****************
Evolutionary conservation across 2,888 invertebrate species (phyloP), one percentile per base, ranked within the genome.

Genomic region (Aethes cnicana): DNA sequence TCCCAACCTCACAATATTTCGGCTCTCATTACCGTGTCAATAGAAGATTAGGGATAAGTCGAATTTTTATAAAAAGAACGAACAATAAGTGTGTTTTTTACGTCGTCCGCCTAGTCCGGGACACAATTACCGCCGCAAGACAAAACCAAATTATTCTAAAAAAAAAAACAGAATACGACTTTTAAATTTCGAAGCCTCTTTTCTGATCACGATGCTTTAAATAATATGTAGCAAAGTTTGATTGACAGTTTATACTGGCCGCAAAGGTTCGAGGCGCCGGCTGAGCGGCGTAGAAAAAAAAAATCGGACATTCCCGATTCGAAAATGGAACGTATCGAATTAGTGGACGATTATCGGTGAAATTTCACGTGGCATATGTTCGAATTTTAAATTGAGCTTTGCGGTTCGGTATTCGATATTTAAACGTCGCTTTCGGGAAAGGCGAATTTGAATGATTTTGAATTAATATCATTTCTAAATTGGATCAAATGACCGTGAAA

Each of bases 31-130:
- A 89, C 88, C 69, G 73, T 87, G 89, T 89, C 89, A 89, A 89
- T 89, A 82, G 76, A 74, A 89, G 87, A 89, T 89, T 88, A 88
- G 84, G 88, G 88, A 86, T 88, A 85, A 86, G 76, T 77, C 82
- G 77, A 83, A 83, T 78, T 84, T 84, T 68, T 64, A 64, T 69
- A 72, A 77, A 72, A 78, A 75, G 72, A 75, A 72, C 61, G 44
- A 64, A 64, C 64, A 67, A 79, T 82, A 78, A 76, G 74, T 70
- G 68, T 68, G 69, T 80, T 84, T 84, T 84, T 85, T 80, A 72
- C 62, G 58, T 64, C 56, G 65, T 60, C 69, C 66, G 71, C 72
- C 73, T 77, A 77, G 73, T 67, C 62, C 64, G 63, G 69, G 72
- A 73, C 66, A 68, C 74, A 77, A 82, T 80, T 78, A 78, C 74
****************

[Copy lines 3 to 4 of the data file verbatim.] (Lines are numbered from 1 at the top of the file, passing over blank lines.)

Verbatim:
Each of bases 31-130:
- A 89, C 88, C 69, G 73, T 87, G 89, T 89, C 89, A 89, A 89